Trophic dynamics in Australian seagrass beds : unravelling linkages from nutrients to fish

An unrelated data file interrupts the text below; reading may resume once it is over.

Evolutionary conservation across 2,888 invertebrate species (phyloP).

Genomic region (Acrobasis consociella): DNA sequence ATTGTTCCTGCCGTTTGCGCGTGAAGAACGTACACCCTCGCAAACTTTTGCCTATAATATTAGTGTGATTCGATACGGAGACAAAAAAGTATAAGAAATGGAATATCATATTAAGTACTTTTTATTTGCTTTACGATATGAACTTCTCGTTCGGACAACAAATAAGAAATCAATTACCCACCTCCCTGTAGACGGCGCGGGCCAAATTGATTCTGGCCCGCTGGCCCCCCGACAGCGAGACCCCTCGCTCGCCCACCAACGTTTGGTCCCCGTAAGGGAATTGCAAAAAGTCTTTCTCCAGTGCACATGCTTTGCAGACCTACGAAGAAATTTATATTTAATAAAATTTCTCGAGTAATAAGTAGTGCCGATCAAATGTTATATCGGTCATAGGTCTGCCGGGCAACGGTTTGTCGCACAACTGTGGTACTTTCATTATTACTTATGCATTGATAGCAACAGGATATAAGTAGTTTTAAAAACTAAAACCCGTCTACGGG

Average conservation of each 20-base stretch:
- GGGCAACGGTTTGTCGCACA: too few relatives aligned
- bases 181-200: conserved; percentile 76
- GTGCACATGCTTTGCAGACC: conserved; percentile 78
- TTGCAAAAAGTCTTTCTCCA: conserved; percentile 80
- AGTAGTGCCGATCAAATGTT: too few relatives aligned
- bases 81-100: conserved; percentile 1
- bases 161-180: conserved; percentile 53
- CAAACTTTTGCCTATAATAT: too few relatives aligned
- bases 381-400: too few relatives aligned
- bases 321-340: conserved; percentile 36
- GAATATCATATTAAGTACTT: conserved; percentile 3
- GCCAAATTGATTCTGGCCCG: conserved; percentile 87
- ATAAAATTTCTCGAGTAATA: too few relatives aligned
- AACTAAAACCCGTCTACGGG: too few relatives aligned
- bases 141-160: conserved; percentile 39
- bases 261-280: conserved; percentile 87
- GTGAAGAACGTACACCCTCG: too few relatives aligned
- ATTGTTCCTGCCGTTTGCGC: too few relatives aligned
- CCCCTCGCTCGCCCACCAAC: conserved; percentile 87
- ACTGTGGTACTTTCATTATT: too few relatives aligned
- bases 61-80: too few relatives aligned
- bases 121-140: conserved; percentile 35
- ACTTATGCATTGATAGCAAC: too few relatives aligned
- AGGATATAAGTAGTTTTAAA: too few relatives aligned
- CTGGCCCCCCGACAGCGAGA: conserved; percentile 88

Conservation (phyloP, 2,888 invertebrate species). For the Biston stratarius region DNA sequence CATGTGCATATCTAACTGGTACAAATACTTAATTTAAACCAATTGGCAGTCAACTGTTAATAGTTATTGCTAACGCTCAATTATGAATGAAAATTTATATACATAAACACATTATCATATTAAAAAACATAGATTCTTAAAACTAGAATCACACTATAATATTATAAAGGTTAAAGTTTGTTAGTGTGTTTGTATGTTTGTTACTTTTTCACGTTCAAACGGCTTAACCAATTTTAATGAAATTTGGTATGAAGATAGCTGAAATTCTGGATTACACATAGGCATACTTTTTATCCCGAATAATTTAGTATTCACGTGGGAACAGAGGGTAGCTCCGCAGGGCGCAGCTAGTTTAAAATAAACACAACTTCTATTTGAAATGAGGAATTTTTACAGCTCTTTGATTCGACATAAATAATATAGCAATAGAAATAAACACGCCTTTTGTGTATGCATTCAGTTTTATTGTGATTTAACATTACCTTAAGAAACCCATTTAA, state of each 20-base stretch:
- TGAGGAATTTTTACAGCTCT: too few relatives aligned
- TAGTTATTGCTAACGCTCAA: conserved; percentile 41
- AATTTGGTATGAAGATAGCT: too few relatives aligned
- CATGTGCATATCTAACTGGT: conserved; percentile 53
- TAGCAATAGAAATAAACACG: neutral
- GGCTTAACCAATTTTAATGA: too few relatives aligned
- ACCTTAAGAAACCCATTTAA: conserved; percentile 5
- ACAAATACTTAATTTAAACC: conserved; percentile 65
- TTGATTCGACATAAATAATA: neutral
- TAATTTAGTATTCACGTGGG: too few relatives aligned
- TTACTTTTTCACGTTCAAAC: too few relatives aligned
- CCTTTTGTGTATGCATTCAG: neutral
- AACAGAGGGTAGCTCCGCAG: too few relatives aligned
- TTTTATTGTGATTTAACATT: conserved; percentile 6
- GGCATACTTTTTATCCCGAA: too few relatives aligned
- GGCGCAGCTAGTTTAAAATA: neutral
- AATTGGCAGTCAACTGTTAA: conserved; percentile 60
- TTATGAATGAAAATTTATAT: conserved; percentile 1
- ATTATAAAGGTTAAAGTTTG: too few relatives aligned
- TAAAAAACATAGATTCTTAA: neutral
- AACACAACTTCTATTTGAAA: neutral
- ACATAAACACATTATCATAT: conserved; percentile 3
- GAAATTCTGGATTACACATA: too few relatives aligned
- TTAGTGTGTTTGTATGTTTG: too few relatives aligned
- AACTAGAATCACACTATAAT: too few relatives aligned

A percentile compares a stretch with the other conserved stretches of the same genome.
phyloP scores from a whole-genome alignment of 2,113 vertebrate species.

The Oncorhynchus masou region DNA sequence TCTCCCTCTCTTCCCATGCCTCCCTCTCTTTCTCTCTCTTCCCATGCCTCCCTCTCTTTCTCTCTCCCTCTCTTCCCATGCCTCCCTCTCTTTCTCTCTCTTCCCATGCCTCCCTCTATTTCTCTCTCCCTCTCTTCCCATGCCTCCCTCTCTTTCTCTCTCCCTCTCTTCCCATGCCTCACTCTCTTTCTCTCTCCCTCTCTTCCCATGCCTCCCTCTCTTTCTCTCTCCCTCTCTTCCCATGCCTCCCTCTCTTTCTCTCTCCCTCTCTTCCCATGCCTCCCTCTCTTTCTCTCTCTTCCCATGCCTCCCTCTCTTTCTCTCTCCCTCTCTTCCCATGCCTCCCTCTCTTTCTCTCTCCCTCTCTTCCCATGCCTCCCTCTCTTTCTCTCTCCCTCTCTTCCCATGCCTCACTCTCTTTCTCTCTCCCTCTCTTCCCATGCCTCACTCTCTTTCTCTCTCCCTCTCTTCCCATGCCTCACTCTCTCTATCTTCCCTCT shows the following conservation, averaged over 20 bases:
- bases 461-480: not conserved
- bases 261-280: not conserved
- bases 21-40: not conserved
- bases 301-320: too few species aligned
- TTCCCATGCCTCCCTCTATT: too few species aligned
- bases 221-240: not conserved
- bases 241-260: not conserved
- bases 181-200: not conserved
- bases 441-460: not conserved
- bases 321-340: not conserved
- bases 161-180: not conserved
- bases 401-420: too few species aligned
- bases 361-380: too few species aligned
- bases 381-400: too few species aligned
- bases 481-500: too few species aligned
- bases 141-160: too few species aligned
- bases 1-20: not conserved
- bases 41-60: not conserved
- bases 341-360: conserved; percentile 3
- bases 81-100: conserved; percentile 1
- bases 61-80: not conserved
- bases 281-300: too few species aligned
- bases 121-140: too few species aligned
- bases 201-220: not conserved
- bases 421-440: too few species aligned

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The study of food webs and trophic dynamics has been a major endeavour for biologists for over half a century. The major aim of trophic ecology has been to explain the complex structures and interaction of food webs using simple models and generalities. A key debate in this research field has been the extent to which trophic structures of communities are driven by resource or consumer control. This issue has important implications for the management of marine ecosystems with anthropogenic disturbance rapidly altering bottom-up (e.g. nutrient enrichment) and top-down (e.g. fisheries exploitation) processes. To enhance understanding of bottom up and top-down influences in productive estuaries, this study investigated a prominent four level food chain (epiphytic algae, mesograzers, juvenile fish, and piscivorous fish) in seagrass habitats. Large-scale mensurative field experiments were combined with manipulative experiments to gain an improved understanding of changes in biomass and community structure of trophic levels under different nutrient loading and to determine the type of functional response driving these changes. In general, epiphyte and grazer biomass were greater in developed catchments with higher nutrient loads during long-term field sampling of systems approaching equilibrium. However, a decoupling from the epiphyte trophic pathway was evident in higher trophic levels. The biomass of carnivorous juvenile fish and large piscivores displayed no significant change across the nutrient gradient of this study. This pattern indicates that a ratio-dependent functional response would be most appropriate for modelling the lower trophic levels and their responses to nutrient enrichment. However, more complex models taking into account other factors such as trophic transfer and subsidy are required for models across all four trophic levels. Short-term experiments involving epiphytes, grazers and juvenile fish that manipulated nutrient levels and predation rates often behaved in ways that contradicted the patterns described above for long-term studies. In particular, manipulative studies showed strong evidence for top-down control sometimes resulting in lower or similar levels of epiphytes in enriched plots compared to ambient controls. The structure of fish assemblages was influenced by the nutrient status of the waters they inhabited. Assemblages from developed and undeveloped catchments separated into distinct communities with higher abundances of fish in low nutrient waters. The species that contributed most to these differing assemblages were small pelagic carnivores (Ambassis jacksoniensis and Redigobius macrostoma). These species appeared to be sensitive to poor water quality making them candidates for bio-indicators of anthropogenic disturbance in catchments. Enclosure experiments and mensurative field sampling found that growth, survival and condition of juvenile trumpeter (Pelates sexlineatus) were greater under ambient nutrient levels despite increased prey items in nutrient enriched sites. This suggests that the positive indirect effects of increased trophic support from nutrient enrichment may have been countered by direct negative effects of toxicity either from the nutrients in their dissolved forms of ammonia; nitrate; or from other anthropogenic pollutants such as metals or hydrocarbons. Overall, nutrient enrichment of coastal waters in south-eastern Australia promoted epiphyte growth that may compete with seagrasses for light, causing stress and possible declines in seagrass health and distribution. My study, however found greater seagrass biomass at some sites with nutrient enrichment suggesting moderate increases to nitrogen-limited systems may be beneficial to seagrasses. It also appears that the increase in primary productivity associated with nutrient loading did not translate into an increase in biomass of juvenile fish or piscivores in seagrass habitats, providing no benefit to fisheries production. Given the potential for nutrient enrichment to alter trophic structure in coastal waters and to have negative impacts on seagrass health it is recommended that an integrated system of management be implemented. This should include further targeted research for a better understanding of seagrass trophic systems, monitoring of environmental indicators that alert catchment managers to early signs of eutrophication, remediation of existing eutrophic systems through nutrient reduction mechanisms and planning policies that identify and afford greater protection to ecologically-important habitats such as seagrass; and estuaries with high residence times that are more vulnerable to eutrophication.
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